7. John Stilson - Starting his pro-career in Dunedin should tell you something, Stilson IS considered a legit prospect and for the most part, he's pitched like it. Stilson was a reliever during much of his college years and many scouts still believe his ceiling is as a stud closer, not as a mid-back of the rotation starter. So far the 21 year old RHP has been a touch inconsistent, but the results in total look good (he sorts a 2.18 ERA in

HM: Jesse Chavez - a major league veteran who's not remotely eligible for a prospect list, Chavez has nevertheless raised eyebrows with his early season work in Las Vegas.


Hitters
1. Yan Gomes - Catcher turned third baseman (though, as understood, he's not abandoning catching but expanding his flexibility) may indeed by playing in hitter friendly las Vegas but he's never done anything to make you expect this level of production. He's always had home-run pop in the bat that was disguised by the limited playing time a reserve catcher would get in this system, but as of this writing he has a batting average of .388 (third in the PCL behind a couple of stiffs named Snider and Trout) and an OPS of 1.005 (which is good for 9th). If Gomes proves to be a legitimate option, then it will give John Farrell a lot of options to have a guy on his bench who can sub at both infield corners AND serve as a third string catcher.

2. David Cooper - Ever so quietly the 51's first baseman is right back where he left off last year. He might not be considered much of a prospect by scouts, and it's true he is on his second tour of a league he had little trouble with in '11, but it is worth noting that in the early going his home run pop seems to be returnign after taking the year off last year. In a season with few remarkable offensive stories, Cooper gets the nod.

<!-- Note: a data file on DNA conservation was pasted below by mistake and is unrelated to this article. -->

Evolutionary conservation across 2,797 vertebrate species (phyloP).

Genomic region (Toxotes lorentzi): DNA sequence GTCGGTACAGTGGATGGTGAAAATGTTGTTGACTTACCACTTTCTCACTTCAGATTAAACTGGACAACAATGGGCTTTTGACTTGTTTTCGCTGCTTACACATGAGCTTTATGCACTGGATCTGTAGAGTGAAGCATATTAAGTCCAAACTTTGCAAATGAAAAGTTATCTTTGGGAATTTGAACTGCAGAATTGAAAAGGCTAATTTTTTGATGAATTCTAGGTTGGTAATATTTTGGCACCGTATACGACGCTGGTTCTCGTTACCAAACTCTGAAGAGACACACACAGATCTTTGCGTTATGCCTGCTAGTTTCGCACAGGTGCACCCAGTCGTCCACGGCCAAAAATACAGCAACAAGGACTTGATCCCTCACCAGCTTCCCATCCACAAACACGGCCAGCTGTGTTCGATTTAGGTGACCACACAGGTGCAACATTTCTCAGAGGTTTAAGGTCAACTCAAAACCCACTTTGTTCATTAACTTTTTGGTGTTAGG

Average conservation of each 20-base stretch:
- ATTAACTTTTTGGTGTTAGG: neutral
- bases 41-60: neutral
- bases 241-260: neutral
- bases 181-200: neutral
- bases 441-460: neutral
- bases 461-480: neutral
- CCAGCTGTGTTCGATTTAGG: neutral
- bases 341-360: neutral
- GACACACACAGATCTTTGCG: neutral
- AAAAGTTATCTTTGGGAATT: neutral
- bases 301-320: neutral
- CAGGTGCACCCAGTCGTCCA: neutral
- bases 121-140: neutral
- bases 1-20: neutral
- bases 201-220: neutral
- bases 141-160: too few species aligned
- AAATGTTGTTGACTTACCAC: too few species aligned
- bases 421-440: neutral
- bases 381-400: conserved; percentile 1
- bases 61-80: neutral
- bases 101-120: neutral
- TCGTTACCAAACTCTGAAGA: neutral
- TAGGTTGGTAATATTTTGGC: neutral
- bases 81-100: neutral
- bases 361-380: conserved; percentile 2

3. Mike McDade - it's not stunning the big NH 1B, also repeating a level, is posting the best OPS in NH. After a fairly slow start he's caught fire, hitting a robuist .971 (OPS) in the last ten games.

4. Ryan Goins - here, on the other hand, is a bit of a surprise.The SS is running right behind McDade on the New Hampshire leader board. This might not last (See for Reference: Jackson, Justin) but it bears watching.

5. Jake Marisnick - struggled with this one, a lot of good candidates for the one. Marisnick  is the brightest prospect of the group (play his cards right and he could easily be the Blue Jays #1 prospect this winter.Still, he's in a 5/25 slump over his last 8 games which drug what had been spectacular stats back to the pack some.

HM: Kevin Patterason has been the best hitter in Lansing so far; Jack Murphy, reserve catcher in Dunedin, who's sporting a robust (particularly for the league) .955 OPS, albeit in only part time opportunities; Travis Snider - no rookie but he was tearing to cover off the ball before injuring his wrist (again!) playing defense. Before that he was dominating the league.